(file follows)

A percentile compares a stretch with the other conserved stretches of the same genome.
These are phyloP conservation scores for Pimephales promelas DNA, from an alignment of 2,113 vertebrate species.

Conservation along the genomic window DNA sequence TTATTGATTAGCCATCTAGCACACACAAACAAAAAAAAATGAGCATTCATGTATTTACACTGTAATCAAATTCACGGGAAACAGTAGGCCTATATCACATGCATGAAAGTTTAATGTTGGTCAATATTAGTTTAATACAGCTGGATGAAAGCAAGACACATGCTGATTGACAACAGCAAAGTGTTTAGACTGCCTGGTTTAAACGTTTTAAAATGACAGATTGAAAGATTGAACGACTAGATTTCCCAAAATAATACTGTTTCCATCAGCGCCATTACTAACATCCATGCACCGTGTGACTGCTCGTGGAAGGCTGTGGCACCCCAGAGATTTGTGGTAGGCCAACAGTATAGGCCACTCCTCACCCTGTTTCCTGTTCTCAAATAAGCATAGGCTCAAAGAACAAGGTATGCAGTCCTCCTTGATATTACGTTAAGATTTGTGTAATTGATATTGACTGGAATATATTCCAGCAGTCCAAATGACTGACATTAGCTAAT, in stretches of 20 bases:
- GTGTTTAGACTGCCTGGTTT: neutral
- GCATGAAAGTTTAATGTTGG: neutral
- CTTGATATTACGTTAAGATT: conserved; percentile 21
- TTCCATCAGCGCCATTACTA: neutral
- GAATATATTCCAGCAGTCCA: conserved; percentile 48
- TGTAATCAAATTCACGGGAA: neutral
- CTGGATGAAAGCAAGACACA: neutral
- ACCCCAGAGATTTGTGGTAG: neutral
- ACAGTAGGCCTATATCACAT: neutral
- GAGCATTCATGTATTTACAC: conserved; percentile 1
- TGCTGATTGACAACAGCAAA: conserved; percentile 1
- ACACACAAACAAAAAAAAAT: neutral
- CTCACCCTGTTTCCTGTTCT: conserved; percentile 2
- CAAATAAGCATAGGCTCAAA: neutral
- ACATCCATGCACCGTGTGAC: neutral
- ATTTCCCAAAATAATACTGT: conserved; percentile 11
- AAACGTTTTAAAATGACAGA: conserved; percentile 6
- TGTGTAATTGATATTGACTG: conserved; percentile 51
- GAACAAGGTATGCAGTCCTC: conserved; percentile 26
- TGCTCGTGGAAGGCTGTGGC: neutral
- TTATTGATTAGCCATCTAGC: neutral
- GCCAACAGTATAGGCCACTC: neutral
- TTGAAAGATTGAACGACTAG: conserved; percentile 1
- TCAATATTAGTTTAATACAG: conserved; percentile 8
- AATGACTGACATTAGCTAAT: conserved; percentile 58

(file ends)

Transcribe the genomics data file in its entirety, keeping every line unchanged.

A percentile compares a stretch with the other conserved stretches of the same genome.
These are phyloP conservation scores for Pimephales promelas DNA, from an alignment of 2,113 vertebrate species.

Conservation along the genomic window DNA sequence TTATTGATTAGCCATCTAGCACACACAAACAAAAAAAAATGAGCATTCATGTATTTACACTGTAATCAAATTCACGGGAAACAGTAGGCCTATATCACATGCATGAAAGTTTAATGTTGGTCAATATTAGTTTAATACAGCTGGATGAAAGCAAGACACATGCTGATTGACAACAGCAAAGTGTTTAGACTGCCTGGTTTAAACGTTTTAAAATGACAGATTGAAAGATTGAACGACTAGATTTCCCAAAATAATACTGTTTCCATCAGCGCCATTACTAACATCCATGCACCGTGTGACTGCTCGTGGAAGGCTGTGGCACCCCAGAGATTTGTGGTAGGCCAACAGTATAGGCCACTCCTCACCCTGTTTCCTGTTCTCAAATAAGCATAGGCTCAAAGAACAAGGTATGCAGTCCTCCTTGATATTACGTTAAGATTTGTGTAATTGATATTGACTGGAATATATTCCAGCAGTCCAAATGACTGACATTAGCTAAT, in stretches of 20 bases:
- GTGTTTAGACTGCCTGGTTT: neutral
- GCATGAAAGTTTAATGTTGG: neutral
- CTTGATATTACGTTAAGATT: conserved; percentile 21
- TTCCATCAGCGCCATTACTA: neutral
- GAATATATTCCAGCAGTCCA: conserved; percentile 48
- TGTAATCAAATTCACGGGAA: neutral
- CTGGATGAAAGCAAGACACA: neutral
- ACCCCAGAGATTTGTGGTAG: neutral
- ACAGTAGGCCTATATCACAT: neutral
- GAGCATTCATGTATTTACAC: conserved; percentile 1
- TGCTGATTGACAACAGCAAA: conserved; percentile 1
- ACACACAAACAAAAAAAAAT: neutral
- CTCACCCTGTTTCCTGTTCT: conserved; percentile 2
- CAAATAAGCATAGGCTCAAA: neutral
- ACATCCATGCACCGTGTGAC: neutral
- ATTTCCCAAAATAATACTGT: conserved; percentile 11
- AAACGTTTTAAAATGACAGA: conserved; percentile 6
- TGTGTAATTGATATTGACTG: conserved; percentile 51
- GAACAAGGTATGCAGTCCTC: conserved; percentile 26
- TGCTCGTGGAAGGCTGTGGC: neutral
- TTATTGATTAGCCATCTAGC: neutral
- GCCAACAGTATAGGCCACTC: neutral
- TTGAAAGATTGAACGACTAG: conserved; percentile 1
- TCAATATTAGTTTAATACAG: conserved; percentile 8
- AATGACTGACATTAGCTAAT: conserved; percentile 58